Microinteractions

Recently, I've had the opportunity to pair with a very intelligent and hungry individual, bringing her up to speed as a Product Manager on a software project. She has a background in the public sector, administrative and technical, but not a "Developer", "Programmer", "Engineer" by trade. Basically, no prior product experience.

We get to work together and I get to share tips and tricks; experience I've gained building software tools and managing systems. We cover high-level concepts, perhaps sometimes philosophies - but also are looking at fine grain interactions within and between screens, across devices.

And, I've been giving a lot of thought to microinteractions. Probably the wrong word. But, I do many small things in the course of software development and product management. Working with a student encourages me to be more explicit with what I do and why I do it. I'm rewarded because the process of pairing reveals and filling gaps in my own knowledge.

I wanted begin a list of Common Tasks I perform and the microinteractions those Tasks are composed of.


Fixing an Image on a Website

  • Open Sketch
  • Open the file
  • Edit the image
  • Save/export the image
  • Move image to the proper path within the project
  • Update the code in the project
  • Save the code
  • Commit the code
  • Push the code
  • Watch the code CI
  • Watch the code deploy
  • App is deployed and image on the website is fixed

Grooming a Backlog

  • The goal is a prioritized list of groomed Stories
  • Prioritize by business value
  • If supporting multiple devs or pairs, consider multiple tracks of work
  • Learn your team's strengths and filter work accordingly

Emitting Work

Often, when building a product, it becomes necessary to communicate to people beyond the team building the product. Stakeholders, sales, support, marketing, and of course, Customers.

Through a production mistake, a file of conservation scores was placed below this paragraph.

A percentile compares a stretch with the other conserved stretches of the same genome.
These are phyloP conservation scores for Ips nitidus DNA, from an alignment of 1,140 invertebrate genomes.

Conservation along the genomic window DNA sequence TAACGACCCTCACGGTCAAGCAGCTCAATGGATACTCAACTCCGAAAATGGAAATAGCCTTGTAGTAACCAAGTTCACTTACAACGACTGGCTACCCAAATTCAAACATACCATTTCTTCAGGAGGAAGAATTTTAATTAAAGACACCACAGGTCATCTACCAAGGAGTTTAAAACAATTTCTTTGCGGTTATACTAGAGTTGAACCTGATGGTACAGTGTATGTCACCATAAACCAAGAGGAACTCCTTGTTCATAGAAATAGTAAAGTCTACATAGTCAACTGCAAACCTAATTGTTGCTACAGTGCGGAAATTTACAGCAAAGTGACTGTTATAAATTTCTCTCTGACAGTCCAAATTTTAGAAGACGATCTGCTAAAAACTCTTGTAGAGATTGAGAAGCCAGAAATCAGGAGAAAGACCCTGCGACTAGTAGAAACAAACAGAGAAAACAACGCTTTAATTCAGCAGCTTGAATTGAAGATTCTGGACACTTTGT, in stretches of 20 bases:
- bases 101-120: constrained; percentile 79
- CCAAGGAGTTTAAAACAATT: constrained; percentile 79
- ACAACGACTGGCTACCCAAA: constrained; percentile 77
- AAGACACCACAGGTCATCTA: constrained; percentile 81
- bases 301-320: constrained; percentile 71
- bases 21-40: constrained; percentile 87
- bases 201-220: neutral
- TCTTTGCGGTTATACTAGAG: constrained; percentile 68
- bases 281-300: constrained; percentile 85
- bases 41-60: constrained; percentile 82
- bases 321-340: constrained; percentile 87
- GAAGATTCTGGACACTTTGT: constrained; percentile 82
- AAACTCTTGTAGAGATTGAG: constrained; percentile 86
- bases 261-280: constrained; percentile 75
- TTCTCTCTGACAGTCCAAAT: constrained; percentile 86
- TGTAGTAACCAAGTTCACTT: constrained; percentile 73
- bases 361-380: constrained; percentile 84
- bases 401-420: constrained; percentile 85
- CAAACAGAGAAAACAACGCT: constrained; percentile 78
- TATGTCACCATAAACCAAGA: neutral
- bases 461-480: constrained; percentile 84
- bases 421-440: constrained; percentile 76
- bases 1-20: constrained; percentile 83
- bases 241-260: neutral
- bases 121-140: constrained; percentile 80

At times, it is beneficial to keep a running log of work. Sort of like I'm doing now. I think of this as meta-work.

Documenting the what and why of a project helps for sharing and building a broader understanding and dialogue around products and experiences. Artifacts like documentation, screen designs, product slides, become proxies for feedback that allow you to learn even more.


The Product Cycle

Keep an eye open for places where you can re-use and leverage certain points in the Product Cycle, like how "Personas" are used in every "Use Case". At least one automated Test should exist for every Use Case. How Screen Designs represent an ideal future state of the application, where screenshots of the current application represent reality. The Backlog should pave the path between Current State and Desired State. Nearly every software product is subject to this general cycle.


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Afomi is the digital sandbox of Ryan Wold. This site, like myself, is a work in progress. I am always evolving it to better share my inspirations and aspirations.

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Ryan is a systems-thinking Product Developer and Designer who practices agile, test-driven, and lean software delivery, while solving problems with people.